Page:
Drivers angrily say Kevin Harvick intentionally caused final caution at Talladega


At least four of Kevin Harvick‘s competitors believe the 2014 Sprint Cup champion intentionally caused the multicar wreck Sunday that effectively ended the 500 at Talladega Superspeedway.

The wreck began at the start-finish line that began with Harvick’s car making a right turn into Trevor Bayne, which caused the Roush Fenway Racing driver to spin and collect several cars behind him. Harvick drove away unscathed.

“That’s a crappy way for Harvick to have to get in the Chase is to wreck somebody – what I believe to be on purpose – maybe it wasn’t,” Bayne said. “The restart before that he had engine problems and got out of the way. I think he realized if the caution came out he was gonna be fine, so I go by and get hooked in the left-rear. Harvick is a really good driver. I think he knows the limits of his car and where it’s at, so that’s why I think it was intentional.”

Harvick’s chances of advancing to the third round seemed bleak if his No. 4 Chevrolet wasn’t able to run under full power for the last two laps of the race.

Harvick said his car “wasn’t running really well on the restarts. Then at the end, I was trying to get out of the way. I don’t know if I clipped (Bayne) or if he came across as I was coming up.

“It was one of those days where everything went well until the very end until the bottom fell out on those lap couple of restarts when it cooled off. It has a broken exhaust pipe or something.”

NASCAR released the race’s unofficial results at shortly after 7 p.m. (more than an hour after the race), putting Harvick in 15th place and in the final spot for the Chase. Denny Hamlin, Matt Kenseth, Dale Earnhardt Jr. and Ryan Newman were eliminated from Chase contention.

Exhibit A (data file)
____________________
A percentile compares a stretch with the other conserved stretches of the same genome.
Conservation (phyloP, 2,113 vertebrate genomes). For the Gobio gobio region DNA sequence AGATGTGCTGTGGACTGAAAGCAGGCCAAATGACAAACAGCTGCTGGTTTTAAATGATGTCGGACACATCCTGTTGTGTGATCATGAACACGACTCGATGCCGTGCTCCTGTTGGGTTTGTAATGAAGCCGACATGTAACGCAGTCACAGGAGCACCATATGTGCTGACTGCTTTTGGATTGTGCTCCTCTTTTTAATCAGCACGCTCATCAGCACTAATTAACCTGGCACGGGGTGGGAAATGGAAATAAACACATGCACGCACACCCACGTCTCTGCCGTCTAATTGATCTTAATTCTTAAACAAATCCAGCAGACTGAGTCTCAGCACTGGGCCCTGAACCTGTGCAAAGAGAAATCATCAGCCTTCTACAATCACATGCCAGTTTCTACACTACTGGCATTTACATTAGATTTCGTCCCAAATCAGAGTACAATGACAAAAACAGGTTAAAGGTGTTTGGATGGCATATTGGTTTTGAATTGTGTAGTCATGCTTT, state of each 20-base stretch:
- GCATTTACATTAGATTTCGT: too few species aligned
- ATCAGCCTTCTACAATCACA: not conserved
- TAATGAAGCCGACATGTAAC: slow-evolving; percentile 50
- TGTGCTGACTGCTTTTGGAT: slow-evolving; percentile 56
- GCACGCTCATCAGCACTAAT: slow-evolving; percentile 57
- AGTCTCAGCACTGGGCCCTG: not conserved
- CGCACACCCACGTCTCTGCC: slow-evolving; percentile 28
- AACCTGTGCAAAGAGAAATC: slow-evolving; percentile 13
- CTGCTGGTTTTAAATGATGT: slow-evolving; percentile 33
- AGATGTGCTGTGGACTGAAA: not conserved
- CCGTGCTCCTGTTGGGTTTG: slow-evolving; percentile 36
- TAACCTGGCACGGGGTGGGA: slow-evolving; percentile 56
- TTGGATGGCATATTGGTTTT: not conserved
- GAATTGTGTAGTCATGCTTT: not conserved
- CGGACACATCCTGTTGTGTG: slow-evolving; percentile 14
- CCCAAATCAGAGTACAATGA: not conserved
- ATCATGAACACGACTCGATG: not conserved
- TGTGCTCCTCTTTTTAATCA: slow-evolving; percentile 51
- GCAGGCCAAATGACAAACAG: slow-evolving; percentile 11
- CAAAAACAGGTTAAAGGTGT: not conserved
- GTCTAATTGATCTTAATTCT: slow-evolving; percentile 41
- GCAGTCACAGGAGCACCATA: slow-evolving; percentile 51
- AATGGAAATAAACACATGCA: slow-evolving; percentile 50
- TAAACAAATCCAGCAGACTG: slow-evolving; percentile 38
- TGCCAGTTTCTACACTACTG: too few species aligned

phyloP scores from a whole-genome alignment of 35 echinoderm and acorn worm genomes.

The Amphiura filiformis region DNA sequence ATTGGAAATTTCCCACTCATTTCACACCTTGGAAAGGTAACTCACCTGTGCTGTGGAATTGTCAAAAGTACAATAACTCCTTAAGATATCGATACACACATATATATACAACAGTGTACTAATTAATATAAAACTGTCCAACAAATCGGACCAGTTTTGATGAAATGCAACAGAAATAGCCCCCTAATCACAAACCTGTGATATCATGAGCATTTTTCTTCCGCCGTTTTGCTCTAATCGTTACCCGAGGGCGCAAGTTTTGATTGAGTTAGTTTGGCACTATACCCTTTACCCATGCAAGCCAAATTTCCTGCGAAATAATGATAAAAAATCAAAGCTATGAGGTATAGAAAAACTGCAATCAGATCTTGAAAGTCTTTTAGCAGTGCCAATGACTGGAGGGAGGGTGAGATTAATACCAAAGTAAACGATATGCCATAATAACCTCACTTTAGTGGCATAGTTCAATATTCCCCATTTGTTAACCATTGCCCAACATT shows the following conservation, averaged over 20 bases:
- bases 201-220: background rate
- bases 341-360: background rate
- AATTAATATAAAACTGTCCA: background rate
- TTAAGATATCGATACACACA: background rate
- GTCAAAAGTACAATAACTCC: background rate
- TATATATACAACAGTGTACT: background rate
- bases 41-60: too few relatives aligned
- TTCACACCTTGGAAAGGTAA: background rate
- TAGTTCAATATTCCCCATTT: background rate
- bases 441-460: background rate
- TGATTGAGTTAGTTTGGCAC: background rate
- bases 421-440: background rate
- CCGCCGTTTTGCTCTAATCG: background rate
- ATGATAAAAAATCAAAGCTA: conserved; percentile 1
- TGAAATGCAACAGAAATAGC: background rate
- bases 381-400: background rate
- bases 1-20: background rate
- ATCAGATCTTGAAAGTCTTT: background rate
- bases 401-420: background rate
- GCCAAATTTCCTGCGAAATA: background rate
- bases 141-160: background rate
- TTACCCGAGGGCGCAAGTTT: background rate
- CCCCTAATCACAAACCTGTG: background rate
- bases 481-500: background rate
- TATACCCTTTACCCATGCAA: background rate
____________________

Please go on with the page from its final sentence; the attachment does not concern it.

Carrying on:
In an interview with NBCSN, Matt Kenseth was the first to imply Harvick intentionally wrecked Bayne.

“It was a pretty tough ending,” Kenseth said. “(Harvick) knew he was blowing up, and he told everyone he would stay in his lane. Well, he did that so someone would get outside him, and he could cause the wreck to finish the race.

“It’s disappointing. It wasn’t really racing. It was just a lot of games going on. You can hardly blame a guy for doing it. He’s going to make it if he does that and wrecks people going slow, or he’s not going to make it if it goes green for a few laps. I don’t know.  It feels like we kind of lost control in this situation. I hope we get back to racing next week with everyone going fast and trying to win.”

Kenseth’s Joe Gibbs Racing teammate Denny Hamlin also suggested that Harvick hit Bayne’s No. 6 Ford on purpose, triggering the crash.

“(Harvick) could only run about 30 mph,” said Hamlin, whose car fell off the lead lap because of roof flap problems. “He saw people coming. He knew he was going to be 30th. Last car on the lead lap. He caused a wreck.

“That’s neither here nor there. It was self-inflicted day. Took us four times to get our roof fixed, and unfortunate. I feel I’ve done everything I possibly can to advance. One bad race in a three-race sason obviously takes you out. It’s frustrating. I can’t put anything positive on it now.”

Hamlin also tweeted about Harvick and the race later.

Both drivers were involved in the accident.

NASCAR vice chairman Mike Helton said the sanctioning body had determined no immediate wrongdoing by Harvick but didn’t rule out possible future sanctions. Helton said other teams had expressed misgivings about Harvick’s actions.

Front Row Motorsports driver David Gilliand also indicated his displeasure with Harvick on Twitter.